In the 1970's in the U. S., mail order catalogers dominated the
water garden business. Major mail order sources were located
either near the east or west coast. People prefer to buy from
a closer source than from a more distant source. As a second
location, Brookshire positioned Lilypons approximately in the
middle between the two coasts.
Moreover, Brookshire's location within a convenient driving distance
of one of America's largest cities facilitates plenty of local
sales. Compared to Maryland, its longer growing season provides
another distinct advantage. So does the opportunity to produce
tropical aquatics with much less artificially produced heat.
When I was in school, Dad arranged for Mother to give water garden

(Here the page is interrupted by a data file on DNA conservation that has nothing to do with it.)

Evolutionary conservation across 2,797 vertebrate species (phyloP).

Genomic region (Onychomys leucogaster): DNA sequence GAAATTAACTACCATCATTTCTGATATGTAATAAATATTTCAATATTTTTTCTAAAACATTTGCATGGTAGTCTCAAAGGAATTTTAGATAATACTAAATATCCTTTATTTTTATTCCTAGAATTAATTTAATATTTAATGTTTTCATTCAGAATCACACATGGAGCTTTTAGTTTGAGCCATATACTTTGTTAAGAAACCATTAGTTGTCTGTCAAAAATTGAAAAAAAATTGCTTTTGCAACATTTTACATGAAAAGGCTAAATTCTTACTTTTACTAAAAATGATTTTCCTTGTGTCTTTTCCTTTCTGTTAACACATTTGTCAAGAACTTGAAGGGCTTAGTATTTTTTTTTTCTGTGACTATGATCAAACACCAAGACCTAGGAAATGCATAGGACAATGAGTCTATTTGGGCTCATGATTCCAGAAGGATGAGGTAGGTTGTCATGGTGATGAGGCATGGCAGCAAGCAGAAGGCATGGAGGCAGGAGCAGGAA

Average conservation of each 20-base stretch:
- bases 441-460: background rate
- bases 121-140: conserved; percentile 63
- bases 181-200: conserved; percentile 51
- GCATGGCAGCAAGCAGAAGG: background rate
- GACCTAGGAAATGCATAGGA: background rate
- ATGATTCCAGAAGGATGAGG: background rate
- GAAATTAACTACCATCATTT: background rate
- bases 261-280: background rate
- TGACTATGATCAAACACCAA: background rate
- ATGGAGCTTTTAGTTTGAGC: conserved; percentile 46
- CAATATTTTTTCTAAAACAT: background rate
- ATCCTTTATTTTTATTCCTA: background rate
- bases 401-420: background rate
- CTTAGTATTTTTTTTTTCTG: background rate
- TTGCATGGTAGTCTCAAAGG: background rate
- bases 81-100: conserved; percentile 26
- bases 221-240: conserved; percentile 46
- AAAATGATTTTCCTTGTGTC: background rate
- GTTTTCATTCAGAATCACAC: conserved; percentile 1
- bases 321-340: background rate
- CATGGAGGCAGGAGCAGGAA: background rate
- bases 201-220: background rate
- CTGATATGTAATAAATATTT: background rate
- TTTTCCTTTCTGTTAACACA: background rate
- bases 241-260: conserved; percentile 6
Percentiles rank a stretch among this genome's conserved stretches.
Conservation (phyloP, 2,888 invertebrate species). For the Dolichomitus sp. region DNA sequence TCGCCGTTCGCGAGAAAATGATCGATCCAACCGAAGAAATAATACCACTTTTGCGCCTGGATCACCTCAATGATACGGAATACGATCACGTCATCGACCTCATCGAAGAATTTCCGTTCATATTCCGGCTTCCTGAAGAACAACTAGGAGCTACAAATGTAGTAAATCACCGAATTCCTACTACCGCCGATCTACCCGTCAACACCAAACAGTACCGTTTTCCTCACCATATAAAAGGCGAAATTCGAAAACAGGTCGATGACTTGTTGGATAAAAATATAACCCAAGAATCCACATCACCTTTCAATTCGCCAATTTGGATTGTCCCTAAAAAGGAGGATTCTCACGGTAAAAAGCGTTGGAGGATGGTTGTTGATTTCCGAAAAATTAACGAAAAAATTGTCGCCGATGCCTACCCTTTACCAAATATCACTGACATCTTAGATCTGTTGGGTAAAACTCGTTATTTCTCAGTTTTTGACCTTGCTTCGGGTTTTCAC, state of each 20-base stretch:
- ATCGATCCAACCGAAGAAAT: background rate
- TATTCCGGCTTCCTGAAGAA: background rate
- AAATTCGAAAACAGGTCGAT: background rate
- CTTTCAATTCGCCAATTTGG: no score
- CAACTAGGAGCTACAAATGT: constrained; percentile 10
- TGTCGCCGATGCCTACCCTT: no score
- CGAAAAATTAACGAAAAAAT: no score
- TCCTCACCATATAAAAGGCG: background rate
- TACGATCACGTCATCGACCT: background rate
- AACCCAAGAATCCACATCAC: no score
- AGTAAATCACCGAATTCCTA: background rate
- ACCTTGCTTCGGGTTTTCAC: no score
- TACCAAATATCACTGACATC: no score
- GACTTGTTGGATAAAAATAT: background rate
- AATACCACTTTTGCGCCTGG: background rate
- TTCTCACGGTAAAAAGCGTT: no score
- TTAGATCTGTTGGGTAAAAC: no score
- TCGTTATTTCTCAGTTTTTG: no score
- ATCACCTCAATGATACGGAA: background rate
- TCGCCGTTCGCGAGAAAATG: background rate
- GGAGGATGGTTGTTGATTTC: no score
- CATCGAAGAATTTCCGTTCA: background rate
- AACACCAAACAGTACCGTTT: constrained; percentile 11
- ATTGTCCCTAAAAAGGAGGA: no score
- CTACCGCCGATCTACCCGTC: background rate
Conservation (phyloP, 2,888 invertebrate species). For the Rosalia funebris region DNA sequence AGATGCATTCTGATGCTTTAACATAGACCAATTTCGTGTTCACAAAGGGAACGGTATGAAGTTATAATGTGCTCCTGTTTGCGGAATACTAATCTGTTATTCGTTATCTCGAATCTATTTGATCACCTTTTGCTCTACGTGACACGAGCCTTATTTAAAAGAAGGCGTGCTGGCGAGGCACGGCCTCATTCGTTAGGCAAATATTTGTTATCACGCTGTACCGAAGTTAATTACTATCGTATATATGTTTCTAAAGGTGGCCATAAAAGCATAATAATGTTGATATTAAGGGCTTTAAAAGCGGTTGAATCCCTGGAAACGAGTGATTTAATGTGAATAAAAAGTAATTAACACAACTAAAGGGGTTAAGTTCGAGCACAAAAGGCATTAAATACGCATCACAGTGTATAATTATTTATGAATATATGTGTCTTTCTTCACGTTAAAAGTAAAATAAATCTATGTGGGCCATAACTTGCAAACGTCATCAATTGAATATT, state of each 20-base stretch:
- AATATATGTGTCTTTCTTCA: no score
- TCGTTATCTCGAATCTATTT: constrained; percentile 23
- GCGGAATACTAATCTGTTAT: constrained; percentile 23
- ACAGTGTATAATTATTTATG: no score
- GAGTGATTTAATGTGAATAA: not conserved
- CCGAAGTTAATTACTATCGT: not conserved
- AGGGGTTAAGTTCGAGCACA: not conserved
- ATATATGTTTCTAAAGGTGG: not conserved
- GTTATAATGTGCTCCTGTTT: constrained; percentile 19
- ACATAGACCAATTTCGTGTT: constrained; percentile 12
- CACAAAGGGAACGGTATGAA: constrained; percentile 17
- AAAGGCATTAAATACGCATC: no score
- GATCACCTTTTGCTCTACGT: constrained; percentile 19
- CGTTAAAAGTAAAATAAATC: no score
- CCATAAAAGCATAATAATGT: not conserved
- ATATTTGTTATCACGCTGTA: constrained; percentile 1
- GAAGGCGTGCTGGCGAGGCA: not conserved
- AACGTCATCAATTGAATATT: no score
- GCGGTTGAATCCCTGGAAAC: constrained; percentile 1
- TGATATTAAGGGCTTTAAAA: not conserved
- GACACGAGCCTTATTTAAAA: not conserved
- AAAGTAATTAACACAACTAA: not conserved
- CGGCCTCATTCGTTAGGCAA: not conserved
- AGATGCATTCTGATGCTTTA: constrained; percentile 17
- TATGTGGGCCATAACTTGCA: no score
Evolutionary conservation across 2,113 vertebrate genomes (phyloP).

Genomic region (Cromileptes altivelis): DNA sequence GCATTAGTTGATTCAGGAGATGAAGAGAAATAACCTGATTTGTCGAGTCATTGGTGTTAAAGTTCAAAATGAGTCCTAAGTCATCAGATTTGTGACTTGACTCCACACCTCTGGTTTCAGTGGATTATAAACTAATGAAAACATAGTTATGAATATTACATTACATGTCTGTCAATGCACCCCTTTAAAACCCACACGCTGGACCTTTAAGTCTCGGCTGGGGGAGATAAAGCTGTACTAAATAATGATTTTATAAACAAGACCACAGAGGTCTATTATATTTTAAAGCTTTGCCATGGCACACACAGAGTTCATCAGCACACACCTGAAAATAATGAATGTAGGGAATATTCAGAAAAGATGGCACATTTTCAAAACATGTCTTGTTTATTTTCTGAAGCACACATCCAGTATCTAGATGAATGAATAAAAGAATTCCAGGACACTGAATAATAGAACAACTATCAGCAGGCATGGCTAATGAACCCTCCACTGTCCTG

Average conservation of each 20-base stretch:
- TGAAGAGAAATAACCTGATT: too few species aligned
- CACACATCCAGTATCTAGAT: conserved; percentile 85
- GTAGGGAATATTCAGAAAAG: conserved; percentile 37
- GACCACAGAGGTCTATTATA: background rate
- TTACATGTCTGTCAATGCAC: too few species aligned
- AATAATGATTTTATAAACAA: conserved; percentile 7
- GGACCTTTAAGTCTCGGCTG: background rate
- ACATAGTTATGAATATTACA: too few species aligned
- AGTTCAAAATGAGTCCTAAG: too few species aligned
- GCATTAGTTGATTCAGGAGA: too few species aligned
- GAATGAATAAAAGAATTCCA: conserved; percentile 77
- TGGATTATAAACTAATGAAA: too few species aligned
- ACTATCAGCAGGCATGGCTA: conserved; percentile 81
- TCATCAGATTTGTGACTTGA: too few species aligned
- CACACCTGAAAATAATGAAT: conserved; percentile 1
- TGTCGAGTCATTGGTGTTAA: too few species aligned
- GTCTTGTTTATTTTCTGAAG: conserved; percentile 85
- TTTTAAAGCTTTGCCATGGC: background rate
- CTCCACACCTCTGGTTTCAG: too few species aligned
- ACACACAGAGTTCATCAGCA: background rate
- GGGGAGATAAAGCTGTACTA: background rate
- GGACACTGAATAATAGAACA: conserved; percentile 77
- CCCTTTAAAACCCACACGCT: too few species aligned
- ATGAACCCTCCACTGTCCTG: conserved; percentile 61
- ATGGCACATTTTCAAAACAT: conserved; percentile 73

talks to area garden clubs. While my brother and I were attending
the University of Maryland, he sent her there to learn about
public speaking. My degree program required two courses in the
subject (and fortunately for me, not in the same classroom with
my own mother!). Soon after being discharged from the Army, Dad
began to call on me to give the lectures.
More and more speaking requests flowed in from larger and more
distant organizations. Although somewhat reluctant at first,
I soon began to relish speaking. I especially liked the audience
feedback because they could teach me new ideas. And I enjoyed
traveling to so many interesting places. Requests came from universities,
botanic gardens, and horticultural organizations from coast to